RNA - The Saudi owned cargo ship Bahri Yanbu, which is due to visit five European ports beginning on 2 February before continuing its onward voyage to Saudi Arabia, has previously ferried tens of millions of pounds’ worth of arms to fuel the Yemen war.
Having already traveled across the Atlantic -- with earlier stops in the United States and Canada last month— Bahri Yanbu is due to dock in the ports of Bremerhaven in Germany, Antwerp in Belgium, Tilbury Docks in the UK, Cherbourg in France, and Genoa in Italy.
“On a similar voyage in May 2019, protests and lawsuits blocked some of the arms destined for Yemen from being loaded on the Bahri Yanbu,” Amnesty's Researcher on Arms Control, Security Trade, and Human Rights Patrick Wilcken said on Saturday.
“Even so, tens of millions of dollars’ worth of military aircraft parts and other arms slipped through. Multiple states failed miserably to live up to their international obligations to halt arms transfers for use in war crimes and serious human rights violations.”
“Now, the political will of governments to respect their legal obligations is again being put to the test. Activists and port workers are on high alert as the Bahri Yanbu threatens to flout international law yet again in the name of lucrative arms deals that have been fueling unlawful killing of civilians and a dire humanitarian catastrophe in Yemen,” he added.
Back on May 20, Italian unions refused to load electricity generators onto the Bahri Yanbu vessel, saying the weapons on the Saudi ship contravened a United Nations treaty and might be used against civilians in Yemen.
Earlier that same month, the Bahri Yanbu vessel loaded arms in the Belgian city of Antwerp but was prevented from picking up another consignment of weapons in the French port of Le Havre following protests by humanitarian groups.
The move was prompted after the investigative website Disclose published leaked documents that showed Saudi Arabia was using French weapons including tanks and laser-guided missile systems, against civilians in Yemen.
The new round of opposition to the Bahri Yanbu’s current voyage includes a dockworkers’ strike in the Italian port city of Genoa, where trade unions have repeatedly voiced their opposition to loading “hot cargo” destined for use in the war. Amnesty International Italy volunteers have also planned to protest in the port.
In Belgium, three NGOs have filed a court case seeking an injunction against the government authorizing arms transfers to Saudi Arabia.
Amnesty International France volunteers have also planned to protest in Cherbourg port.
In December, Spanish peace groups staged a protest in eastern port of Sagunto, Valencia, against the presence of the Bahri Yanbu’s sister ship, the Bahri Abha, which they suspected was carrying weapons from the United States to be used in Yemen.
They demanded the Spanish government prohibit the transit and loading in Spain of any weapons.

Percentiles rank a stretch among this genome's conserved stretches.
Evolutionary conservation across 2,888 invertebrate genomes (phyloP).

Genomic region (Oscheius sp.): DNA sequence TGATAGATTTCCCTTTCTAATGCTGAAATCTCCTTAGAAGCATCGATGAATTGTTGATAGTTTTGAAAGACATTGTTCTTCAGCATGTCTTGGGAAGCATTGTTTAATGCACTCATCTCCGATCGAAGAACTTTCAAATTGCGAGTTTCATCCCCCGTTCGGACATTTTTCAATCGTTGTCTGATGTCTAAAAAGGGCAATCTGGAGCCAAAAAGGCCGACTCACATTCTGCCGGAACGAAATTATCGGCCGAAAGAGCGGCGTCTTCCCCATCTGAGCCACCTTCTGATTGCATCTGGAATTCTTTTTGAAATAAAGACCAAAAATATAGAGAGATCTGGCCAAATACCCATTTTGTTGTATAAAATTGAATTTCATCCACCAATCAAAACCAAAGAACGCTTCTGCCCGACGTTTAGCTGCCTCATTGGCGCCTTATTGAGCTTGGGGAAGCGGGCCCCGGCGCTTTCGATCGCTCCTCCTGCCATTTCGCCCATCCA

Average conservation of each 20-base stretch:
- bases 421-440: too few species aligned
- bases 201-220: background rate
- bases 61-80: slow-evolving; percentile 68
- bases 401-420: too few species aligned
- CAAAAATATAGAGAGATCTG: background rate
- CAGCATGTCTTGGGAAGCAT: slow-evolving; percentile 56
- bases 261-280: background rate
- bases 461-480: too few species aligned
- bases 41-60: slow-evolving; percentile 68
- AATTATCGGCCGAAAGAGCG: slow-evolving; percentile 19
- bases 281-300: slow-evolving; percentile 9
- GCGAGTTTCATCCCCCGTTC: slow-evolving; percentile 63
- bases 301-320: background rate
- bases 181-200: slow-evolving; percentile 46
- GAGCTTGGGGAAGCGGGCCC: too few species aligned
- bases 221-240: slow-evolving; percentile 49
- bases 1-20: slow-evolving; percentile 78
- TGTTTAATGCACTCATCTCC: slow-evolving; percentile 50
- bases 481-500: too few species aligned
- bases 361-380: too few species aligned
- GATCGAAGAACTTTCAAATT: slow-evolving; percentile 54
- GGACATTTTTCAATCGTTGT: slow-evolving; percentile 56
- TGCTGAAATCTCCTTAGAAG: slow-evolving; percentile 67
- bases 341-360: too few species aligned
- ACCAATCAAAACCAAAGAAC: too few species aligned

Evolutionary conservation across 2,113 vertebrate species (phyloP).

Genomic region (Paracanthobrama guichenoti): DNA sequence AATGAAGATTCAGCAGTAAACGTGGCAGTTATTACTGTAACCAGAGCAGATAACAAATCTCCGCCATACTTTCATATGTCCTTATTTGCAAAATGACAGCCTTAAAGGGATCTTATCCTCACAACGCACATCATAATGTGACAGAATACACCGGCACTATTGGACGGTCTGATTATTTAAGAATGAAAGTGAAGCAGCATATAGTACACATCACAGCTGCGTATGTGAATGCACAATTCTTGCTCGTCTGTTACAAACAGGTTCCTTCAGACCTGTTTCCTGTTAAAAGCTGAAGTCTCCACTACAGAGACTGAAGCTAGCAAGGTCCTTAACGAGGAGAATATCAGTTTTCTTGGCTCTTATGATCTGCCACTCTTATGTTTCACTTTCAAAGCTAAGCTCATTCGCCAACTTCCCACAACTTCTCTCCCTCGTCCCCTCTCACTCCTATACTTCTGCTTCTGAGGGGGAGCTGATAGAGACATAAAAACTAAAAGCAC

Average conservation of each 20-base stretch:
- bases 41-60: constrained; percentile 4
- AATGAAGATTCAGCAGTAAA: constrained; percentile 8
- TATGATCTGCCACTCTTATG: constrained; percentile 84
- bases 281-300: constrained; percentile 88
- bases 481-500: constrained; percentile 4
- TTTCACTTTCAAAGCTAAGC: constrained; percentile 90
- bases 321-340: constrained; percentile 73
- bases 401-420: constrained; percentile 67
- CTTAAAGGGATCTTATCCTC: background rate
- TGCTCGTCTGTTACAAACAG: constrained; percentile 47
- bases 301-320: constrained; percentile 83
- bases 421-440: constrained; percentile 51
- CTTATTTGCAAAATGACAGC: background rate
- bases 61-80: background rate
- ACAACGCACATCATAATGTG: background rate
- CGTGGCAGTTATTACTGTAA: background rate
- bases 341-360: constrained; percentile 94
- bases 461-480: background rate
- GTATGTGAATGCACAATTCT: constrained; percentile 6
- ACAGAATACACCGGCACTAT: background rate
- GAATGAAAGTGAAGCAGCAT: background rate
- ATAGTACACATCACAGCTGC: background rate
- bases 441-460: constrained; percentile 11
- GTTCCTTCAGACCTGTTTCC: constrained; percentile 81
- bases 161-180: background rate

Port authorities said that the ship had carried out fully legal cargo operations but could not say what the ship was carrying or where it was headed.
The rights group said it was not clear if the ship was carrying arms in this voyage.
Given the secrecy surrounding the Bahri Yanbu’s contents, Amnesty International lacks specific evidence indicating that it is currently carrying arms to Saudi Arabia.
However, the circumstances of the current voyage, and the ship's deplorable record, raise a real risk that this is the case, and that states are again failing to live up to their legal obligations to stop illegal weapons transfers.
According to bills of lading data analyzed by Amnesty International, since Saudi Arabia launched its war against Yemen in 2015, the Bahri Yanbu has transferred close to US$360 million worth of military and dual-use equipment on 10 voyages from the United States to Saudi Arabia before the current trip.
Data now available shows that the Bahri Yanbu vessel was carrying US$47 million worth of US-manufactured military components and equipment, much of it linked to military aircraft, on its previous voyage visiting multiple European ports in May 2019.
Belgium, Canada, France, Italy, Germany, Spain and the UK are all states parties to the United Nations’ Arms Trade Treaty which sets global standards for regulating transfers of conventional arms.
Around 100 countries have officially signed the treaty so far, and another 29, including the US, have signed it, but not yet formally joined.
Saudi Arabia and a number of its regional allies launched a devastating campaign against Yemen in March 2015, with the goal of bringing the government of former President Abd Rabbuh Mansur Hadi back to power and crushing the Houthi Ansarullah movement.
Ever since its onset, the Saudi-led war has killed tens of thousands of Yemeni civilians and plunged the country deep into what the UN calls the worst humanitarian crisis in the world today.